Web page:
“The only difference would be to amend the civil code or introduce a separate law called the same-sex marriage act. However, anti-gay groups have led their supporters to believe they can stop gay marriage, which is ridiculous.
“They have spent a lot on spreading fear, misinformation and homophobic rhetoric. If they are successful in getting more votes, they will try to push our government to pass a lightweight act compared with the civil code.”
Ying-Chao Kao, assistant professor of sociology at Virginia Commonwealth University, says the conservative forces have roughly 10 times more money and resources than the pro-LGBT campaign.
“In the past six months, the conservative campaigns have produced fear, anxiety, depression and moral panic,” he says. “There were two LGBT members who committed suicide before the referendum. LGBT friends around me, including opinion leaders on Facebook, are trying to save lives. They are saying: ‘Even if we lose the campaign please stay with us, there is still hope.’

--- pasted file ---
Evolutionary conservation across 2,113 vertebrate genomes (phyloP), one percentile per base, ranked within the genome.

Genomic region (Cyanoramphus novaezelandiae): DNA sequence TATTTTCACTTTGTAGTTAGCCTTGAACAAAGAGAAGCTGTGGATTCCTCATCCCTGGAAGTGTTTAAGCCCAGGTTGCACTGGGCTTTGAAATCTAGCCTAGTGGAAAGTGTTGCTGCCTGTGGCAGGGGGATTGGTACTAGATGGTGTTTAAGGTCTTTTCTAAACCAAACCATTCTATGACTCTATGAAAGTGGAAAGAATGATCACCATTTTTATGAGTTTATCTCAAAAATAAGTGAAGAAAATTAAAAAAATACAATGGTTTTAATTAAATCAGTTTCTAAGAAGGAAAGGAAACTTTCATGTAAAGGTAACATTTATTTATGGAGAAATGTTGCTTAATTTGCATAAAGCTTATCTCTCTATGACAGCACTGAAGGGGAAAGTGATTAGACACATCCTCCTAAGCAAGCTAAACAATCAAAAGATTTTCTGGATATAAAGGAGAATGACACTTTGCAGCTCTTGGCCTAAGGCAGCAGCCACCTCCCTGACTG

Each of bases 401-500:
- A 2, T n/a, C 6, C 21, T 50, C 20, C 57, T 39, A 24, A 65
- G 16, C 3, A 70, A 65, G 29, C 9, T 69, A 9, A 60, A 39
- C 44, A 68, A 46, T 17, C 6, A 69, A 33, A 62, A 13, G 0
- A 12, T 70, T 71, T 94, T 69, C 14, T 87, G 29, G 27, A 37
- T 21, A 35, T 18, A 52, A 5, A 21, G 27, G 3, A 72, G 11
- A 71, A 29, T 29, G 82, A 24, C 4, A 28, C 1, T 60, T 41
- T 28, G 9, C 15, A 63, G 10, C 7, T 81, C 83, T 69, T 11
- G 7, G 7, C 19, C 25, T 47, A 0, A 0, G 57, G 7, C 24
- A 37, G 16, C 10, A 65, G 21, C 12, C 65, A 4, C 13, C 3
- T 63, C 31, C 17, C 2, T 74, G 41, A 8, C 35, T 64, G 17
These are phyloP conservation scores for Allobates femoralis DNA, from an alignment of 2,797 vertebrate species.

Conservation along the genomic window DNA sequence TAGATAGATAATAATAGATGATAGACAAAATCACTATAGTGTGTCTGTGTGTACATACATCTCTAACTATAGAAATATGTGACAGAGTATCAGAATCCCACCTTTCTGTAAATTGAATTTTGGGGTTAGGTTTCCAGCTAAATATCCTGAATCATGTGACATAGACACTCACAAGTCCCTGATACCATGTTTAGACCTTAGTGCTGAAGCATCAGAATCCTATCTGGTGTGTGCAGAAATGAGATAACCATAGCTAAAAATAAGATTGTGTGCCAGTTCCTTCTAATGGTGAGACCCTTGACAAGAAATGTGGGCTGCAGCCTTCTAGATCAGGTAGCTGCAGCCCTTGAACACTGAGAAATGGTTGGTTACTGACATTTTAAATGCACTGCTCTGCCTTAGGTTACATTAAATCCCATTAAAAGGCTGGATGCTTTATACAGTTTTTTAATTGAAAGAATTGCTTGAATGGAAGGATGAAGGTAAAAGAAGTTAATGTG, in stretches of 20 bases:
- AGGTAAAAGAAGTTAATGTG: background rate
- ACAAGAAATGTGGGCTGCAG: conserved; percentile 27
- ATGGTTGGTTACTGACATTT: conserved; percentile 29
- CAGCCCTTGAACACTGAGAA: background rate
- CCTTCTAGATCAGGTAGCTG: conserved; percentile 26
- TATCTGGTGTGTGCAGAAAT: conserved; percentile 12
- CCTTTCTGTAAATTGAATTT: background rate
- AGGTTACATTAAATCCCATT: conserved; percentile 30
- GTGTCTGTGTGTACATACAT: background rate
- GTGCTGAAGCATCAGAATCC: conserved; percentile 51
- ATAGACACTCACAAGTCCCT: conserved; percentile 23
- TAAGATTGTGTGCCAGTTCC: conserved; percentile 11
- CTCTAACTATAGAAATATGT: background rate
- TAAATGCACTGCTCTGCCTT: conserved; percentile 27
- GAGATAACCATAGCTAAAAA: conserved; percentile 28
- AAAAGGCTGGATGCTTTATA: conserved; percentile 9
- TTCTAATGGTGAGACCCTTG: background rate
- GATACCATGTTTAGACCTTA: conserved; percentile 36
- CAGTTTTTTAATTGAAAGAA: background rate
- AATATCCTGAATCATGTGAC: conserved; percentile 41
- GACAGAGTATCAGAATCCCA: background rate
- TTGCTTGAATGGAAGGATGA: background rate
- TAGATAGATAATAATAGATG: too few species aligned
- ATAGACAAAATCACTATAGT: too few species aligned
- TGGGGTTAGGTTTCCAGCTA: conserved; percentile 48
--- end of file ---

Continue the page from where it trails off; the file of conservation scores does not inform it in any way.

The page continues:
“If you look at the available finance and infrastructure to mobilise each side, the gap is huge – but the support rates are relatively similar. However, the most important determinant factor will be voter turnout.”
The issue is divided along generational rather than political lines and, with Taiwan lowering the voting age for the first time in a referendum from 20 to 18, the LGBT campaign will be looking to the urban youth to come out in force.
According to a July survey conducted by the Marriage Equality Coalition, more than 80% of the population below the age of 35 supports same-sex marriage, compared with 30% of over 45s.
Kao says: “These young people have been educated about LGBT issues and have greater exposure to the community. If marriage equality wins, Taiwan will make another huge leap towards a mature democracy with a commitment to human rights.”
In the meantime, Chen and Chiang are holding off on planning the celebrations for their big day. “Having a wedding is a wonderful idea but we are really disappointed by the government and have lost confidence,” says Chiang.
“If the civil code is amended, we will rush to register as a married couple and adopt our daughter to establish our legal parenting rights. We want her to feel free to be herself and realise her dreams, because her mothers have fought for her rights.”
The Guardian approached the Alliance for Next Generation’s Happiness for a comment but has not had a response.